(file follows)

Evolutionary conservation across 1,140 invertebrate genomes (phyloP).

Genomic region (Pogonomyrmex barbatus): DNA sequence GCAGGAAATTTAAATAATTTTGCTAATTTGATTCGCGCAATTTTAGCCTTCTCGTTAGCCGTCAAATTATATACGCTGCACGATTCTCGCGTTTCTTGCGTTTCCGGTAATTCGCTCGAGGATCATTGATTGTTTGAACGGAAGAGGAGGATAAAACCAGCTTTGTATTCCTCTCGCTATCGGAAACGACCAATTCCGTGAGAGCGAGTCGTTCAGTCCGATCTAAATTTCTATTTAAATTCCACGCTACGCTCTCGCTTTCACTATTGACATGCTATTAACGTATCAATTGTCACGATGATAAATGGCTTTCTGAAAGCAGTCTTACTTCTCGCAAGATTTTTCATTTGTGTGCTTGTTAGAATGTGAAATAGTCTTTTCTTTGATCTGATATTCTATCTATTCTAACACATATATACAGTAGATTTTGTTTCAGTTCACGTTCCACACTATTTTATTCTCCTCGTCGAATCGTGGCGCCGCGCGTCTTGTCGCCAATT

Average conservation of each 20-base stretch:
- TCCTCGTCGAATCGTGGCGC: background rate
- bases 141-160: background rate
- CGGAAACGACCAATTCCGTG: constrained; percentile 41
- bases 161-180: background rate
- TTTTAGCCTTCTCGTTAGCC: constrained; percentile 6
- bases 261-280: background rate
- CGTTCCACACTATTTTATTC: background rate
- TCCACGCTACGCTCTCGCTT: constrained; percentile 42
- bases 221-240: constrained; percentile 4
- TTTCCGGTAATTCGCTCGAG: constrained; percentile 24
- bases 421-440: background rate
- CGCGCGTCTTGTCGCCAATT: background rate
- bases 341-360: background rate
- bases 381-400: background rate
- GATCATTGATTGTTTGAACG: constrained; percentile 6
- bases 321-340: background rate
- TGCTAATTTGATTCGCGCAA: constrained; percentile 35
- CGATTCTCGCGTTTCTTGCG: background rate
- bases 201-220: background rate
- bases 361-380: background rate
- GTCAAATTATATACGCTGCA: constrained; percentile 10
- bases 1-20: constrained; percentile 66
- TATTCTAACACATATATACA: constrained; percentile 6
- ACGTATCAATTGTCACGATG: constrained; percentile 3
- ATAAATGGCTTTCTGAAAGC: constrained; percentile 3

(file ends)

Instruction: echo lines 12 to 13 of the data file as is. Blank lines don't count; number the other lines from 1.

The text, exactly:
- bases 221-240: constrained; percentile 4
- TTTCCGGTAATTCGCTCGAG: constrained; percentile 24